The Barnabas Road Initiative (BRi) is challenging clergy to bring one young man each year into a disciple-making relationship with themselves, at the center of their ministry. There are two overlapping hopes for this project: first that the number of disciple-making men in the life of the local church would increase; and second, that the local oversight of the congregation would be reformed by their inclusion into the spiritual governance, when appropriate. Undergirding both of these hopes is the conviction that there is only one mission that encompassed all that Jesus desires for his church, and that is the Final Command. (Mt 28:19) But is this so? Do the other gospels give us a different choice?
In the Twentieth Century, the majority of New Testament scholarship became focused on the way the New Testament came to be, rather than on the authority of what it taught. As part of that transition, the question of which gospel was written first came to the fore. The primacy of Matthew was generally denied. The moment someone lifts up Matthew 28:19 as the mission of the church, he can expect to be challenged by someone querying the priority of that command over the teaching of other parts of the gospel witness. The implication is almost always leaning toward the assertion that the social dimensions of the gospel must be given at least equal, if not more, authority. But is this so?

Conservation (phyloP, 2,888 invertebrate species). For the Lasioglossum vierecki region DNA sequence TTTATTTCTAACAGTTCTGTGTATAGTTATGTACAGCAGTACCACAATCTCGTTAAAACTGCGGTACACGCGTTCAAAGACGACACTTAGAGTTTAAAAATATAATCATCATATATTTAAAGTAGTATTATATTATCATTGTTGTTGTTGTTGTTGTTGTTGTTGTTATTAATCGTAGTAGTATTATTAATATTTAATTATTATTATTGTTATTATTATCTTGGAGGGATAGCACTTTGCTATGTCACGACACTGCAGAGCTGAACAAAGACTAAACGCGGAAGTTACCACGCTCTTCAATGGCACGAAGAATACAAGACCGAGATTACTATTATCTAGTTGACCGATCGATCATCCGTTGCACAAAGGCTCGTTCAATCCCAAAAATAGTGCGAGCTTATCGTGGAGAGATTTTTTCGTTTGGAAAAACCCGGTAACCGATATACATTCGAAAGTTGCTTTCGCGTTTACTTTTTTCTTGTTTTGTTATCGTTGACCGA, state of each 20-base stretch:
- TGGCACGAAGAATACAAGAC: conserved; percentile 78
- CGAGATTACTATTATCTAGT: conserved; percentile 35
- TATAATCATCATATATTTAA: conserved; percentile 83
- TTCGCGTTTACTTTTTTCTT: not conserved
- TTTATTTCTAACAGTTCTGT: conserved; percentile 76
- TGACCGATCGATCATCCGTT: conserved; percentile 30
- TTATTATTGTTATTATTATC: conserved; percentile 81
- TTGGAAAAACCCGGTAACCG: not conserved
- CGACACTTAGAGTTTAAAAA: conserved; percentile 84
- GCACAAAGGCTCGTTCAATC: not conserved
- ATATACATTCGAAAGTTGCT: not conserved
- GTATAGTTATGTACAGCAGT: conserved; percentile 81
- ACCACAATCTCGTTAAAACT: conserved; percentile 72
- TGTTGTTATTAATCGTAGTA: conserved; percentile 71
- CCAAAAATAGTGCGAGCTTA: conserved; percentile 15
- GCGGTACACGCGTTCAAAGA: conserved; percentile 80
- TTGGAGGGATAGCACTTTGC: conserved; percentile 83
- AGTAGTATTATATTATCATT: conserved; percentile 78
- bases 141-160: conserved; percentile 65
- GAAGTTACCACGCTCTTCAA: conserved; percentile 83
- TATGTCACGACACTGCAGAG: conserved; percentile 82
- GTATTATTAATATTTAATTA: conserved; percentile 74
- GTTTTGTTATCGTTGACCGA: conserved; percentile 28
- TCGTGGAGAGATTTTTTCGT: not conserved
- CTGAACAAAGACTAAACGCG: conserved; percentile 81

All four gospels record clear commands of the Lord Jesus, at the very end of his earthly life and ministry, to carry on his mission by the preaching of the gospel. For anyone who is truly submitted to the Word of God written, that is a true Christian, the evidence is overwhelming. Were that not enough, the witness of the Acts of the Apostles makes manifest that the early church grew exponentially because it believed the command of the Lord to be central. Can it be doubted that the church grew because all Christians were committed to making disciples? Not just a few. They were obeying the absolutely clear commandment, given to the church, as evidenced most clearly by Matthew’s recording of the Risen Lord’s Final Command. It encompasses all the others. Nothing Jesus commanded is left out. Nothing.
Believing this to be so, and preaching and teaching it, an Anglican in North America would have been thought odd over the last several generations. Many thought that this priority made one a Baptist. But gradually that has changed. The Book of Common Prayer (2019) actually incorporates the Final Command at several places, most significantly within the Prayers of the People in the Standard Text. But sadly it places it fourth in the petitions. In the Renewed Ancient Text, it is eliminated. Permission is even given (in the Additional Directions) to eliminate it always.
Is the Final Command really the mission of the church? If it is should it not have the priority in the life and ministry of the church, as Mathew 28:19 clearly suggests? If it is the Final Command of the Risen Lord Jesus, which the generations have always believed, shouldn’t every faithful leader and layman know it and live by it today?
Next Week: Collective Denial